Another fun weekend adventure! This time we were headed to Jeti-Oguz (means ‘7 bulls’) for a little trip organized by our friend AJ and his organization, Eco-Trek. They had asked us to help them with a couple things including documenting the accommodations and a couple hikes with photos and GPS tracks. We were helping them put together some packages to give to their clients to offer a better product. In exchange, they put us up in their yurt camp and arranged for the transport out there.
We head out from Balykchy and stopped by Cholpon Ata to watch some of the World Nomad Games. It was pretty fun and really an impressive event for Kyrgyzstan, a couple dozen countries were there participating including the US with 5 PCVs forming a Kokuz Torgol team (a strategy game similar to mancala.) We weren’t there long and some other PCVs wrote about it more, you can read Shaun or Anna’s blogs to here more about the event. Also, here is a short video showing the opening ceremonies.
After the horse games we went to Karakol and stayed with AJ. The next morning we walked with him to his office and his director drove us up to his yurt camp in Jeti-Oguz. We didn’t really have an idea of what to expect as things here tend to be a little (a lot really) less consistent than we’re used to at home but this just lends to the adventure. The drive became very beautiful as we headed up towards the mountains, passing the small village of Jeti-Oguz before the road cut through a scenic, narrow river gorge. As the road opened up into a large valley we saw many other yurt camps, this is a very popular destination for both local and foreign tourists. Arriving at the yurt camp, we were given a brief tour of our very nice yurt (with the best looking bed I’ve seen in a yurt yet and power!) as well as the toilet (not an outhouse) and shower… yep, this would do. We unpacked our bags and took a look at my map to figure out where to head. The GPS showed a waterfall nearby so we followed the road that direction. After a bit of confusion we found the correct cow path that represented the trail we were supposed to follow. Heading up the fill the cow path turned into a real trail and we began passing Russian tourists and Kyrgyz people picking juniper (the branches do all kinds of magic but you can’t have a juniper tree on your property as it will sap the life from your family.
Our timing worked out well and we had the waterfall to ourselves. It wasn’t spectacular but pretty nice and the best we’ve seen in the country yet. We took some photos and headed back, documenting the route for future Eco-Trek clients to more easily find it. I was hoping to take some star shots that night but the clouds had been coming in all afternoon so it looked like that may not happen. Arriving back at the yurt camp we met some French tourists who were also staying at the yurt camp and had a pretty great dinner. Luckily after dinner the clouds had blown past us and the nearly full moon illuminated everything so well headlights weren’t needed. I grabbed my camera and happily shot photos for an hour. I love Kyrgyz night skies.
The next morning we ate and headed down the valley. Our target was a lake perhaps 5 miles that we were shown on a map by tuk.kg although the map lacked enough detail to be positive about where it was. The trail was initially a road but there were no cars and it was a very easy and pleasant walk through the beautiful valley, past summer residents and yurt camps. The Jeti-Oguz river winds back and forth through the valley creating great background noise and always changing views. After a few miles we reached a bend in the valley, to the left a steep trail leads to mountain passes and eventually Altyn Arashan which we previously visited. We headed to the right past a yurt in the most ideal spot imaginable, to continue down the main valley.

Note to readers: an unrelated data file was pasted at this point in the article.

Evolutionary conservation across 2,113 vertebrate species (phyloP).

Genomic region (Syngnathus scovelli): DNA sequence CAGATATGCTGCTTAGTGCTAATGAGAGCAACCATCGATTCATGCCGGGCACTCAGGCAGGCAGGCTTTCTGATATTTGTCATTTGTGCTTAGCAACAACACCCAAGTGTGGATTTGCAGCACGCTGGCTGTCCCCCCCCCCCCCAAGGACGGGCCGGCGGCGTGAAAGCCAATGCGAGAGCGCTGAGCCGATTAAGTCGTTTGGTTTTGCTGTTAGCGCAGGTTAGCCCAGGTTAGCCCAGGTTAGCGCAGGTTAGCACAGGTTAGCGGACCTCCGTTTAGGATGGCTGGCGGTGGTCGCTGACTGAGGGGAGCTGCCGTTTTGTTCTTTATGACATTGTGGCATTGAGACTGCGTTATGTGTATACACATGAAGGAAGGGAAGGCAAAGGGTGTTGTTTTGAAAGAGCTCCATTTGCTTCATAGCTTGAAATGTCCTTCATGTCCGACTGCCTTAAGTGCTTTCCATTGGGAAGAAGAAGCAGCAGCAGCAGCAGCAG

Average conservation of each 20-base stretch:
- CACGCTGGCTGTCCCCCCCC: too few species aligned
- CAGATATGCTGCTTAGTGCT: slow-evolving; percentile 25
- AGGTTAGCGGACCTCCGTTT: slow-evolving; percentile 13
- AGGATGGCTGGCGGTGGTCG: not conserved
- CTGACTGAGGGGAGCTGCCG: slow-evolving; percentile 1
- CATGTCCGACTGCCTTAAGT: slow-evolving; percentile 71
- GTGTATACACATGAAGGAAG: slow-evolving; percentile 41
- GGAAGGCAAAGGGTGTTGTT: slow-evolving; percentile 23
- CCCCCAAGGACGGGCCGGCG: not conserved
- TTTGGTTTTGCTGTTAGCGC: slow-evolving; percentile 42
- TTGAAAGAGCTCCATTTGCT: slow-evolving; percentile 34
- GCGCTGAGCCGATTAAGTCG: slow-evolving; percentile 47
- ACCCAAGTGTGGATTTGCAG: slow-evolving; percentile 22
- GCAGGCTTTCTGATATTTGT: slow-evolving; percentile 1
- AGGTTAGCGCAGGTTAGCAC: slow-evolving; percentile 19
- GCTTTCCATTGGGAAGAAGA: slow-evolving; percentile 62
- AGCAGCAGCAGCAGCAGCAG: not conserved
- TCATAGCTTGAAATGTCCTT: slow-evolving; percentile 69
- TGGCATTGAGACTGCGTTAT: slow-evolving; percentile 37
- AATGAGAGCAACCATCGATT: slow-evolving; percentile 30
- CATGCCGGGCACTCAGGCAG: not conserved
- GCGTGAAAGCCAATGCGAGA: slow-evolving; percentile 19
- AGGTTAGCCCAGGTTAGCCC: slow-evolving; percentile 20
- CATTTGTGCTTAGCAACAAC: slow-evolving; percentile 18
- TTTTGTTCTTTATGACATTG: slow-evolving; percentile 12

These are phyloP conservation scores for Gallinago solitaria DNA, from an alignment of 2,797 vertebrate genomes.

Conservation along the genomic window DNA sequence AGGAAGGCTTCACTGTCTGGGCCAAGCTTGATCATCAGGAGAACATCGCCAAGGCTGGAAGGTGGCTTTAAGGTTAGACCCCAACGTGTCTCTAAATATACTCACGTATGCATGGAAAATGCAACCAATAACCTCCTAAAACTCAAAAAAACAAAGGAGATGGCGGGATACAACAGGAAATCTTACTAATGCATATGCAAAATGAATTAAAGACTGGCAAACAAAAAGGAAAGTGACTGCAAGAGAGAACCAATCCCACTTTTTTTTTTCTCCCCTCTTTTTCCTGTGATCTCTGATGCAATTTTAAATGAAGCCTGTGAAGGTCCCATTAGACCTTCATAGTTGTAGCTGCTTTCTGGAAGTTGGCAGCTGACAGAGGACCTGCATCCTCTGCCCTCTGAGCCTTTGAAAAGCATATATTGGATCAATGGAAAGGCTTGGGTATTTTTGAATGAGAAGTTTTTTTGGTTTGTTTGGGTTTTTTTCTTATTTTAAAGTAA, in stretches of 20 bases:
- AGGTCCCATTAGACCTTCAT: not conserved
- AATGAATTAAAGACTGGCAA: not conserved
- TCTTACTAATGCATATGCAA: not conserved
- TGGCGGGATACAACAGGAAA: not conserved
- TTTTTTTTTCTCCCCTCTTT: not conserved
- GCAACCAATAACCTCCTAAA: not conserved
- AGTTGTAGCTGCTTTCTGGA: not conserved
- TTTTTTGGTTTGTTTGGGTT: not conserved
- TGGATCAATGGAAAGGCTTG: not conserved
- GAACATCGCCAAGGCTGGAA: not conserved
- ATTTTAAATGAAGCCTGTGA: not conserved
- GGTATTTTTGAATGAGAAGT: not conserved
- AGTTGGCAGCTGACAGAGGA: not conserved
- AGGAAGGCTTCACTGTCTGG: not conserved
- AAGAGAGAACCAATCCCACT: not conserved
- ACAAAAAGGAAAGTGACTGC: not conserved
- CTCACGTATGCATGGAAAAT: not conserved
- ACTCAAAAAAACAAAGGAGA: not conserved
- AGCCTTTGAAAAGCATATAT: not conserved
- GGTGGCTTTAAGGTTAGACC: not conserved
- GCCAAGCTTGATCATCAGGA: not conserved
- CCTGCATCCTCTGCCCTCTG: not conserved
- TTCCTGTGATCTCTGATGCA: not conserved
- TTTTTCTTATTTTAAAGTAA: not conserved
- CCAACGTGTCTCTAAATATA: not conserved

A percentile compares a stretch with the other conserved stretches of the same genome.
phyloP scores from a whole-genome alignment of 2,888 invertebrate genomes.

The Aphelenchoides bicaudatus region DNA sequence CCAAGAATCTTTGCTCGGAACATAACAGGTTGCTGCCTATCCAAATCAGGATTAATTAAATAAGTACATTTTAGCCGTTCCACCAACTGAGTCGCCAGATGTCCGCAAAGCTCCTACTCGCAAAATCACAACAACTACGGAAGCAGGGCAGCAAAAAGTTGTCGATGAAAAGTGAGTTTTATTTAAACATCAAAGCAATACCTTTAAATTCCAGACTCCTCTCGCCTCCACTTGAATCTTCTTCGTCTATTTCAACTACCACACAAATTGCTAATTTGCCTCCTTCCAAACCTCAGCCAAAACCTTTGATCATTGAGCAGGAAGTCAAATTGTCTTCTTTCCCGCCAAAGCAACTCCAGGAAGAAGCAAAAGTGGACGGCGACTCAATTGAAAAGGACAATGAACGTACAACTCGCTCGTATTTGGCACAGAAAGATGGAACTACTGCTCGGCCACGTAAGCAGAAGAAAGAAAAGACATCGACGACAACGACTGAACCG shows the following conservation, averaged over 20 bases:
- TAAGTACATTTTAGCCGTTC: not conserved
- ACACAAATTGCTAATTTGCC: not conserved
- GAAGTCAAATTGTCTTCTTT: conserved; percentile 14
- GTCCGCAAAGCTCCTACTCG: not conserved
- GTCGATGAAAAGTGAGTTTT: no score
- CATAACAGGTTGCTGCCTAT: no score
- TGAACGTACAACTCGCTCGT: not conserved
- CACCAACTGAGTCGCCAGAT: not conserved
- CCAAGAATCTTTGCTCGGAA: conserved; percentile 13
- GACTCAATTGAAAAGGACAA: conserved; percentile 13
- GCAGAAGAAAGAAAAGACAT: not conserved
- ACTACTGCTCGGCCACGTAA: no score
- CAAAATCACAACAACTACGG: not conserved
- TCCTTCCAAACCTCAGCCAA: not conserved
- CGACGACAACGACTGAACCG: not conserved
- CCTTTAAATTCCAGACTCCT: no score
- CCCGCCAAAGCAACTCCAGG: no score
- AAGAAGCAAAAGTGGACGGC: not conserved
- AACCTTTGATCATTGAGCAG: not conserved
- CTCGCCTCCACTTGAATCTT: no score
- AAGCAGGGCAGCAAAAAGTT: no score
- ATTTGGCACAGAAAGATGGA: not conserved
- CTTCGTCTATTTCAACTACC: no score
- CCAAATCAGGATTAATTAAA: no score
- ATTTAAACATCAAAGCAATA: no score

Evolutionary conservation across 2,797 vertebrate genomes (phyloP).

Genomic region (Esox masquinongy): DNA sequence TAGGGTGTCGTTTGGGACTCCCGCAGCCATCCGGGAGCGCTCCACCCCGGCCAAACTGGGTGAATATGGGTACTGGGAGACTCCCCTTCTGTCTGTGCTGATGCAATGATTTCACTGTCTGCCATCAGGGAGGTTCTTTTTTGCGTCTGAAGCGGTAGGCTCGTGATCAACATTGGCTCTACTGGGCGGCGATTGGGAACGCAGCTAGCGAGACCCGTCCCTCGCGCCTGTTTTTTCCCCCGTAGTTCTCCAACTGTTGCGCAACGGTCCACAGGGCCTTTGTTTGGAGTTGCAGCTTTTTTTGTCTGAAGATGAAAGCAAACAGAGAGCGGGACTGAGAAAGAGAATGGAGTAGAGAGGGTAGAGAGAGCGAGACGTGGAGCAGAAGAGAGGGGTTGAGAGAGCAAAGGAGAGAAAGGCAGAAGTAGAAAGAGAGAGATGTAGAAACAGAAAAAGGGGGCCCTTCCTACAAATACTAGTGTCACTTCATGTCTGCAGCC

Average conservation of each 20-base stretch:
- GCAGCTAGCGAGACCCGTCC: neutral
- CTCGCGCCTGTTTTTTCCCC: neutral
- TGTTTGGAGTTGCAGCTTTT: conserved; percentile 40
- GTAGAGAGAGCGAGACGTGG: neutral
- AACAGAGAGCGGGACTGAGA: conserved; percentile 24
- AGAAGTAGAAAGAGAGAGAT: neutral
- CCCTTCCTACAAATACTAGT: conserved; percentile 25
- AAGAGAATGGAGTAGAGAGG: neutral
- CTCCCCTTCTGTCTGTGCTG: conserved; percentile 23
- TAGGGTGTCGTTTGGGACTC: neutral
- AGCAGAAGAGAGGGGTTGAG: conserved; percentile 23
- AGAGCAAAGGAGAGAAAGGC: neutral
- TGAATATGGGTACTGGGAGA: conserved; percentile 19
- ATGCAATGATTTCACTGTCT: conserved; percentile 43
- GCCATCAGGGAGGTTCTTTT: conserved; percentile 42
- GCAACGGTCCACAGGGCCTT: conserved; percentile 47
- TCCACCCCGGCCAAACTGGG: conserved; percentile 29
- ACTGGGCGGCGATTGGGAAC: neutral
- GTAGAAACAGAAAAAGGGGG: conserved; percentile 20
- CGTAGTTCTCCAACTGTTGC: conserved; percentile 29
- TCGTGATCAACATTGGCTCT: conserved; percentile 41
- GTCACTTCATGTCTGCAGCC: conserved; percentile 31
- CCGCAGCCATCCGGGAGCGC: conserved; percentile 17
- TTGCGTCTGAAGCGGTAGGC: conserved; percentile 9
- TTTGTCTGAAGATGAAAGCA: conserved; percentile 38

The pleasant scenery turned striking as soon as we passed the yurt. The 15.5k’ Mt Dzhigit stands directly at the end of the valley and the remaining 4 miles was spent walking with the mountains growing ever larger. We passed the spot I thought the lake should have been and then quite a bit farther, the lake from the map was no longer there. Trails led up from both sides of the valley and one to the right looked perfect to add a couple more miles. We tried to cross the river numerous times but couldn’t find a place less than 18 inches deep. We stopped near the end of the valley and lunch along the river before heading back to our camp. We ended up hiking 14.5 miles for the day and took a well-earned nap when we got back. In the evening we talked for a bit with a couple of Belgium tourists who were planning on a long hike that would take seven days, definitely something I want to do next year.
The next morning we needed to walk all the way down to the sanatorium (basically a Russian version of a spa) in the little village. After breakfast, we began the easy walk down the road, taking more photos for Eco-Trek along the way. Halfway down we passed a sign for a cave and took a look. It was an exploratory mine or something like that and wasn’t much to look at, there was a bizarre figure at the end though… Just before reaching the village our host father called and was in the area. He offered to give us a ride home (otherwise it would have taken 2 taxis and a 4 hour marshrutka ride) and obviously we said yes. He was a couple hours away so we explored the area and the sanatorium (which was super Soviet and didn’t seem relaxing at all.) Soon Nurlan arrived and in just over 2 hours (would have taken us 6-7 on our own) we were back. Probably the ‘smoothest’ weekend we had, for once just about everything seemed to work out here.